Today’s Question: You recently stated the advantage of calibrating one’s monitor to accurately portray an image, but is it necessary if one tweaks the colors in photos? I frequently tweak an image beyond what the original or accurate colors are. If I do these things, why does it make a difference whether I have calibrated my monitor or not? If I were making an image for a scientific report I could see the value of an accurate color presentation, but if I make the fall leaves redder why is calibration important?
Tim’s Quick Answer: Calibration enables you to see an accurate view of what the image currently looks like, regardless of whether or not you’re applying realistic adjustments or exercising a bit of creative license in how you interpret a photo.
More Detail: Let’s assume you want to make fall leaves appear redder than they actually looked in nature. Without calibrating your monitor display, you wouldn’t really know if you were making those leaves appear redder rather than more orange or yellow, for example. You can’t evaluate the adjustments you’re applying without an accurate view of what the image currently looks like, and that is exactly the role of calibration for your display.
Put another way, a typical monitor display is about one stop too bright out of the box. If you don’t calibrate, you might end up making all of your images one stop too dark to compensate.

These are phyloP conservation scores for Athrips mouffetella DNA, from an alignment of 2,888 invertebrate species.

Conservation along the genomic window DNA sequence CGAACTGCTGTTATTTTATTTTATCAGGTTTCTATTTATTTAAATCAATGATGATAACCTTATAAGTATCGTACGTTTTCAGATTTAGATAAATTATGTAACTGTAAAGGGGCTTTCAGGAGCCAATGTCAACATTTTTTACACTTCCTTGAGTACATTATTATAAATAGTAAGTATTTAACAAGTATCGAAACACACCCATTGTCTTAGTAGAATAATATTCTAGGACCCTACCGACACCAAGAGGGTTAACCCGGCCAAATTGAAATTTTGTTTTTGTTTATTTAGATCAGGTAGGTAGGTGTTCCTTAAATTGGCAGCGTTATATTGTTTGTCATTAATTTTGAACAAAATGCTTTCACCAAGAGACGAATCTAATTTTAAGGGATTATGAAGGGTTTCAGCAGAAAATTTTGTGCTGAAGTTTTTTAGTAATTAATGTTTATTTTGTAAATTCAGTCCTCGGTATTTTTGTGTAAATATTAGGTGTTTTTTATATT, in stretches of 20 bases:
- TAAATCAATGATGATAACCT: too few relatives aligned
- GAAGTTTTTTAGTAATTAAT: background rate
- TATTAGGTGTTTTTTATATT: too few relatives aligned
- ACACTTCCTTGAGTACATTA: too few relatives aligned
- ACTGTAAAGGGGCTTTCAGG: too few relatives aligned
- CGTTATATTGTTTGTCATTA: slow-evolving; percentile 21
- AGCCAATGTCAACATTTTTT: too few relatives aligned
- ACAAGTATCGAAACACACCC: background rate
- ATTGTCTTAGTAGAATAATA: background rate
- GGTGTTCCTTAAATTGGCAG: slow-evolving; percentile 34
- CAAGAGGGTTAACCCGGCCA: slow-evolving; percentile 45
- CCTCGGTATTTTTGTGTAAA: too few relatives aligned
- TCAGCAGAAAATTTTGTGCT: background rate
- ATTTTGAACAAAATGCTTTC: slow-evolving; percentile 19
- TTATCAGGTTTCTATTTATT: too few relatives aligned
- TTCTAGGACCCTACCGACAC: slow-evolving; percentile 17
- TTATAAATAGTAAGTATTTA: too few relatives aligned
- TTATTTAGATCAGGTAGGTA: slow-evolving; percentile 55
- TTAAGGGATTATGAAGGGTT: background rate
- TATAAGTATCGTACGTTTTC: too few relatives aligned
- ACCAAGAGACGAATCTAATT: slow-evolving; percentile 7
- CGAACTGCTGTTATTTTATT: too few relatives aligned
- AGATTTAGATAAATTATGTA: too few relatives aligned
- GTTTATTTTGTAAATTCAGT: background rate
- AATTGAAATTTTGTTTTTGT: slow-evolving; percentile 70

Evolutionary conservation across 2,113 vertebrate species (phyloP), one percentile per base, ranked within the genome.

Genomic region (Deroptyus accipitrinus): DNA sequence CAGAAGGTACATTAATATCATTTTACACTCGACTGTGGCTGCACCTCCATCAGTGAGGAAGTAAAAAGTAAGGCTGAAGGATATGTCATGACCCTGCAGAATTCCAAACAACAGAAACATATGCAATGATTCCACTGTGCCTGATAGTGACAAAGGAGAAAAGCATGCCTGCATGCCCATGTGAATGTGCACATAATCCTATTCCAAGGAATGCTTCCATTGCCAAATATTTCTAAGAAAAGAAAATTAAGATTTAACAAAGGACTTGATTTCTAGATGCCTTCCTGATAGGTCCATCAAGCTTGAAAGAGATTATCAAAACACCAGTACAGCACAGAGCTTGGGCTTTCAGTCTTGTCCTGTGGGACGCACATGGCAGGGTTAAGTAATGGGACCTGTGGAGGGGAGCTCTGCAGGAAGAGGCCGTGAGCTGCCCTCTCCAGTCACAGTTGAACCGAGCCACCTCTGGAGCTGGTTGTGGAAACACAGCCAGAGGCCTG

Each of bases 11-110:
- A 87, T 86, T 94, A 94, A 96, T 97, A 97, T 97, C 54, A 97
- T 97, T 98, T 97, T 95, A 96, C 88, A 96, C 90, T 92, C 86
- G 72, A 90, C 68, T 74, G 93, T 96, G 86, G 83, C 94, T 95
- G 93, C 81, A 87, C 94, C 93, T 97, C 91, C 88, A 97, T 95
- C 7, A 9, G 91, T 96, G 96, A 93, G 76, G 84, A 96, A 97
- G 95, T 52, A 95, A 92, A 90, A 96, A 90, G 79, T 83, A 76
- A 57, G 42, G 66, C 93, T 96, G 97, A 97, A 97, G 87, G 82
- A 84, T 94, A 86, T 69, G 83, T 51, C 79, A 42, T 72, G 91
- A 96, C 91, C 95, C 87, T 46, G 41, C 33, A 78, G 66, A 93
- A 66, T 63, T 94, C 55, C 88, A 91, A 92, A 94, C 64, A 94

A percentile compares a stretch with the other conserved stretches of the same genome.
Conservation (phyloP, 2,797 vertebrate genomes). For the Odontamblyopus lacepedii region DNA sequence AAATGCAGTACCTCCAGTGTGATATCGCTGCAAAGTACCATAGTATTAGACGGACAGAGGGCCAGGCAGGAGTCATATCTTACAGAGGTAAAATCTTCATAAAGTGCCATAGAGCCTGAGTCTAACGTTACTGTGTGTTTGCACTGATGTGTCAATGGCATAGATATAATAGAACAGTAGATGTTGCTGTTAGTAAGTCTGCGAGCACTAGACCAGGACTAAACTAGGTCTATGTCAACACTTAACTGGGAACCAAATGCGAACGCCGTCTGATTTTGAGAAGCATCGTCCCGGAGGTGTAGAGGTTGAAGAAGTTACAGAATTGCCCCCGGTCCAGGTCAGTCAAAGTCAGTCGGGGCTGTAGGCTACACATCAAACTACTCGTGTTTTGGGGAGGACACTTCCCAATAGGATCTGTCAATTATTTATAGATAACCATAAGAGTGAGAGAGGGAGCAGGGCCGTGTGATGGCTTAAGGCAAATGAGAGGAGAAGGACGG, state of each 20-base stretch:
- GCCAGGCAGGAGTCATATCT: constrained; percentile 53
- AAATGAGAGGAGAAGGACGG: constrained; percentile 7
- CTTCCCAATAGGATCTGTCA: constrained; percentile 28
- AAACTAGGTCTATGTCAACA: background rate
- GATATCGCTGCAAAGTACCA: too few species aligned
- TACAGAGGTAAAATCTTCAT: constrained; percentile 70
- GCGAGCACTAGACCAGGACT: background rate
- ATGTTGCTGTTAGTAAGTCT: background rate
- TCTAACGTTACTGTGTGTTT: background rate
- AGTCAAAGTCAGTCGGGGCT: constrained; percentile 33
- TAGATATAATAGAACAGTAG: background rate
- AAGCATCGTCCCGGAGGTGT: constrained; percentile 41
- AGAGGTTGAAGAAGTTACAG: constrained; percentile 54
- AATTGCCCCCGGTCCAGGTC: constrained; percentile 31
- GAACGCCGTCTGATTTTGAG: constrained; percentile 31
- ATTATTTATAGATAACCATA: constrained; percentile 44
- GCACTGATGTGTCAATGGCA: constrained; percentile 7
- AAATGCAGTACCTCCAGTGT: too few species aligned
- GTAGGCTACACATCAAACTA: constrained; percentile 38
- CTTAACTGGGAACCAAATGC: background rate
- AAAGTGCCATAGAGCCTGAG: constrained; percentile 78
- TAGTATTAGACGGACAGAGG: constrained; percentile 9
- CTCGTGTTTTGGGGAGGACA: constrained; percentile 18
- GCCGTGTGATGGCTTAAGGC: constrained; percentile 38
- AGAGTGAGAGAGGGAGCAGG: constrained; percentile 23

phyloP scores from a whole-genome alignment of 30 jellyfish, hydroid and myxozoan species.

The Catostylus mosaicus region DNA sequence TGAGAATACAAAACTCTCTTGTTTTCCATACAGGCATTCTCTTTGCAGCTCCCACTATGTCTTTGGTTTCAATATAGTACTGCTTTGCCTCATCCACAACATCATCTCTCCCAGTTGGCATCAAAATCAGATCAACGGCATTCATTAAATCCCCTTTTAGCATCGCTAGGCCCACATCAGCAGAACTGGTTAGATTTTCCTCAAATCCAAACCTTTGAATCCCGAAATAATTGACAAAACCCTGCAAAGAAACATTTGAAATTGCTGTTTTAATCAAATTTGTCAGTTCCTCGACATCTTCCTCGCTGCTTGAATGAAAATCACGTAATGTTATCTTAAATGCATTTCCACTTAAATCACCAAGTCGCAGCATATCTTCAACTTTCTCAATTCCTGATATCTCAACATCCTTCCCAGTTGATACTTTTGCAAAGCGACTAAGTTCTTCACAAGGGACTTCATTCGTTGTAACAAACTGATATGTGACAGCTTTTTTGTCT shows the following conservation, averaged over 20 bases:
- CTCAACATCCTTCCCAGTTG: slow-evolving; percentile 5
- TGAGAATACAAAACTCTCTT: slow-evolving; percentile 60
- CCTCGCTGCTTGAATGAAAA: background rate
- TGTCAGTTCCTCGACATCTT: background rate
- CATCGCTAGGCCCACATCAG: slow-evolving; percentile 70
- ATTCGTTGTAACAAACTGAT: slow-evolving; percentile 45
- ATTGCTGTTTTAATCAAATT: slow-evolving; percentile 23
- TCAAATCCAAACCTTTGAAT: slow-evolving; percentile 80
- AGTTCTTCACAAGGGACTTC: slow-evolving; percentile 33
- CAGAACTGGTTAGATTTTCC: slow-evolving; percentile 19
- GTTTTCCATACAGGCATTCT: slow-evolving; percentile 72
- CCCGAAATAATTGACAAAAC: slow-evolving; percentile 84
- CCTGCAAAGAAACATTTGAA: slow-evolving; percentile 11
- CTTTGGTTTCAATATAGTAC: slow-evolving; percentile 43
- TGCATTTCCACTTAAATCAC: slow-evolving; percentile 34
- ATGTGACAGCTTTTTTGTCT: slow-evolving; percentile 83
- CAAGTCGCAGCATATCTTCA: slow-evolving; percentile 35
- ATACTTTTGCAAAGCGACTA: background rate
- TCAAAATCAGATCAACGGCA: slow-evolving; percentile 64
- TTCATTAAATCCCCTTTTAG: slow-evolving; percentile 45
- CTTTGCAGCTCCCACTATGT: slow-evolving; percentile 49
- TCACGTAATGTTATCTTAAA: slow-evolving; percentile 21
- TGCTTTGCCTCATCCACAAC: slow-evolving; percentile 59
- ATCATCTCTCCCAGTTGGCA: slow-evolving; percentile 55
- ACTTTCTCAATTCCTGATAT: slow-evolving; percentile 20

If you are the only one who ever looks at your photos, and you always use the same computer configuration to review the images, this isn’t necessarily a problem. But if you’re preparing photos for printing or other sharing, you’ll definitely want to ensure you’re applying adjustments based on an accurate view of the current state of the image.
Calibration is about making sure you’re accurately seeing what the image currently looks like, not ensuring the image necessarily looks realistic relative to what the subject matter would have looked like under perfectly white light.
As a reminder, I recommend the Calibrite ColorChecker Display for calibrating your monitor or digital projector, and you can learn more about this package here: